FAQ’s

Contact Us 503-246-9689
  1. What is a heart murmur?
  • A heart murmur is an abnormal heart sound caused by turbulent blood flow. They are graded on a scale of 1-6 (6 being the loudest). A heart murmur is not a definitive diagnosis; an echocardiogram is required to determine the source of the murmur. Visit our “What is a Heart Murmur” page for more information.

 

  1. How much does a cardiology appointment cost?
  • Typical new patient appointments range from $600-$1000. Pricing is dependent on what diagnostics are completed, if any medications are prescribed, and whether or not your appointment is scheduled as an emergency. Recheck exams are generally less expensive than first-time appointments. Visit our “What to Expect” page for detailed pricing and more information.

 

  1. What if I can’t afford a cardiac work-up?
  • We strive to work within every clients’ budget while still providing exceptional medical care for your pet. We accept all major credit cards as well as CareCredit. If you have any concerns or questions, please contact our office (phone: 503-246-9689, e-mail: info@heartvet.com).

 

  1. How long will my appointment be?
  • Appointments are scheduled for an hour, with new patient exams sometimes lasting an hour and a half. This includes diagnostics and time at the end of each appointment to discuss your pet’s treatment plan with the doctor or technician.

 

  1. How often does my pet need to see the cardiologist?
  • This can vary widely. For an asymptomatic pet we often recommend yearly rechecks with Cardiology Northwest with a follow up with your primary care veterinarian in between for labwork and/or x-rays. If your pet has severe heart disease and is on medication, we may recommend cardiac rechecks every 3-6 months.

 

  1. Why does my pet need an echocardiogram (heart ultrasound)?
  • Echocardiograms are the gold standard for diagnosing heart disease. They allow the doctor to look inside your pet’s heart and take specific measurements of chamber sizes, velocity of blood flow, and contraction strength. This is ideal for a definitive diagnosis and proper medical management of heart disease.

 

  1. Do you have to sedate my pet for an echocardiogram?
  • Echocardiograms are very non-invasive and rarely require sedation, and our team members are experts at safe and low-stress handling techniques. If your pet is very anxious, we may recommend mild oral sedation prior to the appointment. Rarely, we will need to give injectable sedation if a pet is extremely stressed or aggressive.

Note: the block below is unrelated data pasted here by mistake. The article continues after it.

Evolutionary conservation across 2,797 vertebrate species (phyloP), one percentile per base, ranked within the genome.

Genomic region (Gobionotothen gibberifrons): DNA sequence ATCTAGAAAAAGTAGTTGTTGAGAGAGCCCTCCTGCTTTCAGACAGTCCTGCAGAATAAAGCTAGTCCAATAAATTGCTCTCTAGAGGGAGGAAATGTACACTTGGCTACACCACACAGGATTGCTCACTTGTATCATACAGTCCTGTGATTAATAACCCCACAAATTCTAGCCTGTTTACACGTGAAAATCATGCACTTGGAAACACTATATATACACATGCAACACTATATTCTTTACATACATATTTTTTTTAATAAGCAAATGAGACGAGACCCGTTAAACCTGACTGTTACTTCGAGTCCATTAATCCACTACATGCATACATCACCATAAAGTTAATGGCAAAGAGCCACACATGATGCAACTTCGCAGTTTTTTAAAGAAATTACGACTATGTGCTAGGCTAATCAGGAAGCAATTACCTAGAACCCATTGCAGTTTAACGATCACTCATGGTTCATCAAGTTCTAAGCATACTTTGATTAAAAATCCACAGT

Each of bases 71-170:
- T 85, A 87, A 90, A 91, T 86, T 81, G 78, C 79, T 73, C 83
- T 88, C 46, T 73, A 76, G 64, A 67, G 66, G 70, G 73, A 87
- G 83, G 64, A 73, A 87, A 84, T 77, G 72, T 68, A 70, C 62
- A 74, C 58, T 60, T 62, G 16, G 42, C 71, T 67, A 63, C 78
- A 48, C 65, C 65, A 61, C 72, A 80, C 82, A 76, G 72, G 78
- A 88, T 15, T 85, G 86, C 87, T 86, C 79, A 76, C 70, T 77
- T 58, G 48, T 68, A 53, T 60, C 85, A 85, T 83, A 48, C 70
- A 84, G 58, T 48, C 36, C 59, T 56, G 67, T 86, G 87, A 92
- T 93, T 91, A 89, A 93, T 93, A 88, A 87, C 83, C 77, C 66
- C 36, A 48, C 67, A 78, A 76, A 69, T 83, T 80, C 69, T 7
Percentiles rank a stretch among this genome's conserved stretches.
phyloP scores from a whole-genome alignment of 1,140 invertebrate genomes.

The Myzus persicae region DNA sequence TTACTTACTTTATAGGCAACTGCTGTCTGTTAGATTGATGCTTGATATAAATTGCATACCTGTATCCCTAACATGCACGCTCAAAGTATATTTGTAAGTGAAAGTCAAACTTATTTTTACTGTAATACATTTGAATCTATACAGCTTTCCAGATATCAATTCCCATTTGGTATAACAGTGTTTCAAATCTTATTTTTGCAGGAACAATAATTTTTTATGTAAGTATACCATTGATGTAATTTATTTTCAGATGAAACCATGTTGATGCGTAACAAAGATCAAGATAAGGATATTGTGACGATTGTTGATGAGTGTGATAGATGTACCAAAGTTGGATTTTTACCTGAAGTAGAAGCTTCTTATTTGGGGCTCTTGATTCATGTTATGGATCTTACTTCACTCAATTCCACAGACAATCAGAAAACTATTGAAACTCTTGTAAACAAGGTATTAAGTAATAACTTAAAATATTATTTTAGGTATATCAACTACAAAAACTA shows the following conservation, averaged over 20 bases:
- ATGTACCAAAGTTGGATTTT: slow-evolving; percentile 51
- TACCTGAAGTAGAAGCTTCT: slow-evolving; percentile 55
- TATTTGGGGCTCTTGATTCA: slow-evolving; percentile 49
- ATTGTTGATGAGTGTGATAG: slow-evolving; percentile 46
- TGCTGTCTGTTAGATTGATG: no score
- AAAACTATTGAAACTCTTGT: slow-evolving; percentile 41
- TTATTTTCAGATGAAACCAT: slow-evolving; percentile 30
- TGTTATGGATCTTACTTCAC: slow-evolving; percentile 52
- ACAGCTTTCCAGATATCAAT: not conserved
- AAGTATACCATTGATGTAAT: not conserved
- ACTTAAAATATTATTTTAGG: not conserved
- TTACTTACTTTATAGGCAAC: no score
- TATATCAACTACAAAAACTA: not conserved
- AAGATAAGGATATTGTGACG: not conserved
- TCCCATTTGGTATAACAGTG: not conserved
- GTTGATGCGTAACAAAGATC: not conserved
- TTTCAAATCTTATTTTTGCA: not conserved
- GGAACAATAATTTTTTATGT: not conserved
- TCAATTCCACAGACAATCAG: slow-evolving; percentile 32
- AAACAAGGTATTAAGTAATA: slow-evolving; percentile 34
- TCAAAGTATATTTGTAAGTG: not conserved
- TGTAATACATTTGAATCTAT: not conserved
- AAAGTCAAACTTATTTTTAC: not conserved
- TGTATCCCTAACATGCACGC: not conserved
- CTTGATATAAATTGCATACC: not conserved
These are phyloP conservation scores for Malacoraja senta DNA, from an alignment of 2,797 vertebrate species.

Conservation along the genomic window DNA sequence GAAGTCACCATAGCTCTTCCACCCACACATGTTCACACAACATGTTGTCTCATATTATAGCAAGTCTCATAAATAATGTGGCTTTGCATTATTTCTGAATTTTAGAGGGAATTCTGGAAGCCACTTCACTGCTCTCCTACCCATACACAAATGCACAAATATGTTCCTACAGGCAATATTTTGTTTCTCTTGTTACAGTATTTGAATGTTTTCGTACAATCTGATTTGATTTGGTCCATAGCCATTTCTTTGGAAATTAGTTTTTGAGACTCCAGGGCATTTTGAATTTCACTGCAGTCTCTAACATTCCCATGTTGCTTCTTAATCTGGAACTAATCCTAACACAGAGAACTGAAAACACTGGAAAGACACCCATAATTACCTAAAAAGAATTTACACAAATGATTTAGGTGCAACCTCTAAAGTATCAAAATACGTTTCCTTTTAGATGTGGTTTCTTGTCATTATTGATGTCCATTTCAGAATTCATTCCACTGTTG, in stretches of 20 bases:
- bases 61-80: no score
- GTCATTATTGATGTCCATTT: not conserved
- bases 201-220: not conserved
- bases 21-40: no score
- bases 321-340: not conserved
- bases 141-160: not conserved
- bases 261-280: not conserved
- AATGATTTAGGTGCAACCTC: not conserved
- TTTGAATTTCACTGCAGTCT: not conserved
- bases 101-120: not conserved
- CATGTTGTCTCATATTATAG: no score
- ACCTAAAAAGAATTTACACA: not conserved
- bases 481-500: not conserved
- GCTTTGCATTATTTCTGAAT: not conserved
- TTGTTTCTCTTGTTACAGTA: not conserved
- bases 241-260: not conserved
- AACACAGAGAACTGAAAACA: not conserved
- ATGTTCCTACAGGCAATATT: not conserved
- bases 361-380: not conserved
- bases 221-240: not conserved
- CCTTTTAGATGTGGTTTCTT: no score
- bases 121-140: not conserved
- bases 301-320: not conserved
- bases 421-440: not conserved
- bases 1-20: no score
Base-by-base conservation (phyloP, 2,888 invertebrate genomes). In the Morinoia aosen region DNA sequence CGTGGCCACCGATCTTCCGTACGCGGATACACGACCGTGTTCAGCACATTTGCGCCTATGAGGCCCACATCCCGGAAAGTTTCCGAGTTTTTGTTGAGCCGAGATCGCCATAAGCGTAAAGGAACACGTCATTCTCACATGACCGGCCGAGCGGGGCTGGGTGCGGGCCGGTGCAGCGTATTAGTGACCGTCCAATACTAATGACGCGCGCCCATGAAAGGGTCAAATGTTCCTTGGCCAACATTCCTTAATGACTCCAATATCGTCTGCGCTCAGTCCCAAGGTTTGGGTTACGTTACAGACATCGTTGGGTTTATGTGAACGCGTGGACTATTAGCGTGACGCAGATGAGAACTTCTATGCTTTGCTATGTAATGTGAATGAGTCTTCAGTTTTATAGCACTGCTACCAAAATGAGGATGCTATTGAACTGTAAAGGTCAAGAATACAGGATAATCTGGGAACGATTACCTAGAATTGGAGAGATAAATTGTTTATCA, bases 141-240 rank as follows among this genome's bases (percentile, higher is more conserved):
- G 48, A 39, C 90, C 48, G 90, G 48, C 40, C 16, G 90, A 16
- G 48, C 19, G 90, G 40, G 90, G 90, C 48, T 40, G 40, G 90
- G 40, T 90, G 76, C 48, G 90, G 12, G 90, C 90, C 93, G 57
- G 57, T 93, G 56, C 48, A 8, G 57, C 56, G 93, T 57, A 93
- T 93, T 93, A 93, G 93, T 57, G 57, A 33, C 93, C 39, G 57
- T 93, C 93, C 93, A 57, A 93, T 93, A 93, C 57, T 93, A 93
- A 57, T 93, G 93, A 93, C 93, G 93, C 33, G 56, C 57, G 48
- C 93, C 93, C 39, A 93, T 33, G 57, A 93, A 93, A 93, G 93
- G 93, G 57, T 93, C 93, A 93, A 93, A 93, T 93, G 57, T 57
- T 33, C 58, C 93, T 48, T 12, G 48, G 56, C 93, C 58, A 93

1. Can I stay with my pet during the appointment?
  • You can stay with your pet during the entire length of the appointment if you wish. We encourage clients to be present for the echocardiogram as it often helps to lower their pet’s stress-level. The only exception would be for x-rays and other more invasive procedures if recommended.

 

  1. Can my pet have breakfast and/or medications prior to his/her appointment?
  • Your pet can have meals and any medications per their usual routine.

 

  1. Will I have information to go home with?
  • We will give you detailed discharge instructions with a summary of the doctor’s findings, your pet’s diagnosis, treatment plan (including medication information and doses), what to watch for at home, and follow-up recommendations.

 

  1. Will this information be shared with my primary care veterinarian?
  • We pride ourselves on our collaboration with primary care veterinarians, and will make sure all of your pet’s doctors receive a full report within a few days after your appointment, and any recheck appointment thereafter.

 

  1. Will my pet need heart surgery?
  • While there are occasions when the best treatment is cardiac surgery, this is fairly rare. For the majority of our patients we will recommend medical management through medications and regular cardiac exams.

 

  1. How expensive are cardiac medications?
  • This too can vary widely. Typical medications such as benazepril/enalapril and furosemide/Lasix are relatively inexpensive (<$50 for 2 months), however there are some heart medications that do cost more. Most of the medications we prescribe can be purchased at human pharmacies, and online pet pharmacies often have competitive pricing.
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